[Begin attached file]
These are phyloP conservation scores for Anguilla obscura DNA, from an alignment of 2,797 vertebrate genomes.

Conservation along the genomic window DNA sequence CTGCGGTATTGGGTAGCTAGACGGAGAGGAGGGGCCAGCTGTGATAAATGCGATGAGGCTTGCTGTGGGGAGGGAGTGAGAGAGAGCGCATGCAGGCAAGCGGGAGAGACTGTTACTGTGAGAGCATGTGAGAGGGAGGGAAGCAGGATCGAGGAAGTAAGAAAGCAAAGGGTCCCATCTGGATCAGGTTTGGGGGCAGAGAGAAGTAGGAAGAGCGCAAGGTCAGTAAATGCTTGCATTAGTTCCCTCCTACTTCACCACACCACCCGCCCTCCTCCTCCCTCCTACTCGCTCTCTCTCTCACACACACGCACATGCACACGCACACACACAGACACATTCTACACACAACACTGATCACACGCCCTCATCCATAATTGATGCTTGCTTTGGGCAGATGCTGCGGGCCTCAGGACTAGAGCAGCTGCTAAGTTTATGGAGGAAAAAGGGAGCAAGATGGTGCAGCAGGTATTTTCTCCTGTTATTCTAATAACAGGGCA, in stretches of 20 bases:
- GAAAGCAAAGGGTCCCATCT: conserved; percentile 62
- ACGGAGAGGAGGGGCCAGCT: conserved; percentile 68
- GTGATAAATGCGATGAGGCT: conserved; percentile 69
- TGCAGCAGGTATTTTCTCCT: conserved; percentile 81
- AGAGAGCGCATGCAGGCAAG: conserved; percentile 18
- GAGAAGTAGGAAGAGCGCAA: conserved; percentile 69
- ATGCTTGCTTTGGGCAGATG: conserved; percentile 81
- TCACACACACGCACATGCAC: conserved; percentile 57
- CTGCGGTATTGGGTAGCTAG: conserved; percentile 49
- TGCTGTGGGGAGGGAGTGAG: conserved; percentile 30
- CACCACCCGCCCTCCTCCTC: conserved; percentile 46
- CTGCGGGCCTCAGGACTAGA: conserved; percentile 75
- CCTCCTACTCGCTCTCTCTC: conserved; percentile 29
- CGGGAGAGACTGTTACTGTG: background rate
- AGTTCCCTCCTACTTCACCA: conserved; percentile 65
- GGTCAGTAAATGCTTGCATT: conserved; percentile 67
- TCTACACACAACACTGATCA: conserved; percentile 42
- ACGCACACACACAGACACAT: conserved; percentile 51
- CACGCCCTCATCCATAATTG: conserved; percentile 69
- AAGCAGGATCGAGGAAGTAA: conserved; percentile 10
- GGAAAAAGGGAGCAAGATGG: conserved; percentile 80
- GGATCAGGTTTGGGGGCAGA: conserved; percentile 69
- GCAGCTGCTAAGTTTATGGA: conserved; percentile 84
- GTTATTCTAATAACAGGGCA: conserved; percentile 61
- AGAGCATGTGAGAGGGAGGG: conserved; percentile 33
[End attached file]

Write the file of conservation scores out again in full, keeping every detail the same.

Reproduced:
These are phyloP conservation scores for Anguilla obscura DNA, from an alignment of 2,797 vertebrate genomes.

Conservation along the genomic window DNA sequence CTGCGGTATTGGGTAGCTAGACGGAGAGGAGGGGCCAGCTGTGATAAATGCGATGAGGCTTGCTGTGGGGAGGGAGTGAGAGAGAGCGCATGCAGGCAAGCGGGAGAGACTGTTACTGTGAGAGCATGTGAGAGGGAGGGAAGCAGGATCGAGGAAGTAAGAAAGCAAAGGGTCCCATCTGGATCAGGTTTGGGGGCAGAGAGAAGTAGGAAGAGCGCAAGGTCAGTAAATGCTTGCATTAGTTCCCTCCTACTTCACCACACCACCCGCCCTCCTCCTCCCTCCTACTCGCTCTCTCTCTCACACACACGCACATGCACACGCACACACACAGACACATTCTACACACAACACTGATCACACGCCCTCATCCATAATTGATGCTTGCTTTGGGCAGATGCTGCGGGCCTCAGGACTAGAGCAGCTGCTAAGTTTATGGAGGAAAAAGGGAGCAAGATGGTGCAGCAGGTATTTTCTCCTGTTATTCTAATAACAGGGCA, in stretches of 20 bases:
- GAAAGCAAAGGGTCCCATCT: conserved; percentile 62
- ACGGAGAGGAGGGGCCAGCT: conserved; percentile 68
- GTGATAAATGCGATGAGGCT: conserved; percentile 69
- TGCAGCAGGTATTTTCTCCT: conserved; percentile 81
- AGAGAGCGCATGCAGGCAAG: conserved; percentile 18
- GAGAAGTAGGAAGAGCGCAA: conserved; percentile 69
- ATGCTTGCTTTGGGCAGATG: conserved; percentile 81
- TCACACACACGCACATGCAC: conserved; percentile 57
- CTGCGGTATTGGGTAGCTAG: conserved; percentile 49
- TGCTGTGGGGAGGGAGTGAG: conserved; percentile 30
- CACCACCCGCCCTCCTCCTC: conserved; percentile 46
- CTGCGGGCCTCAGGACTAGA: conserved; percentile 75
- CCTCCTACTCGCTCTCTCTC: conserved; percentile 29
- CGGGAGAGACTGTTACTGTG: background rate
- AGTTCCCTCCTACTTCACCA: conserved; percentile 65
- GGTCAGTAAATGCTTGCATT: conserved; percentile 67
- TCTACACACAACACTGATCA: conserved; percentile 42
- ACGCACACACACAGACACAT: conserved; percentile 51
- CACGCCCTCATCCATAATTG: conserved; percentile 69
- AAGCAGGATCGAGGAAGTAA: conserved; percentile 10
- GGAAAAAGGGAGCAAGATGG: conserved; percentile 80
- GGATCAGGTTTGGGGGCAGA: conserved; percentile 69
- GCAGCTGCTAAGTTTATGGA: conserved; percentile 84
- GTTATTCTAATAACAGGGCA: conserved; percentile 61
- AGAGCATGTGAGAGGGAGGG: conserved; percentile 33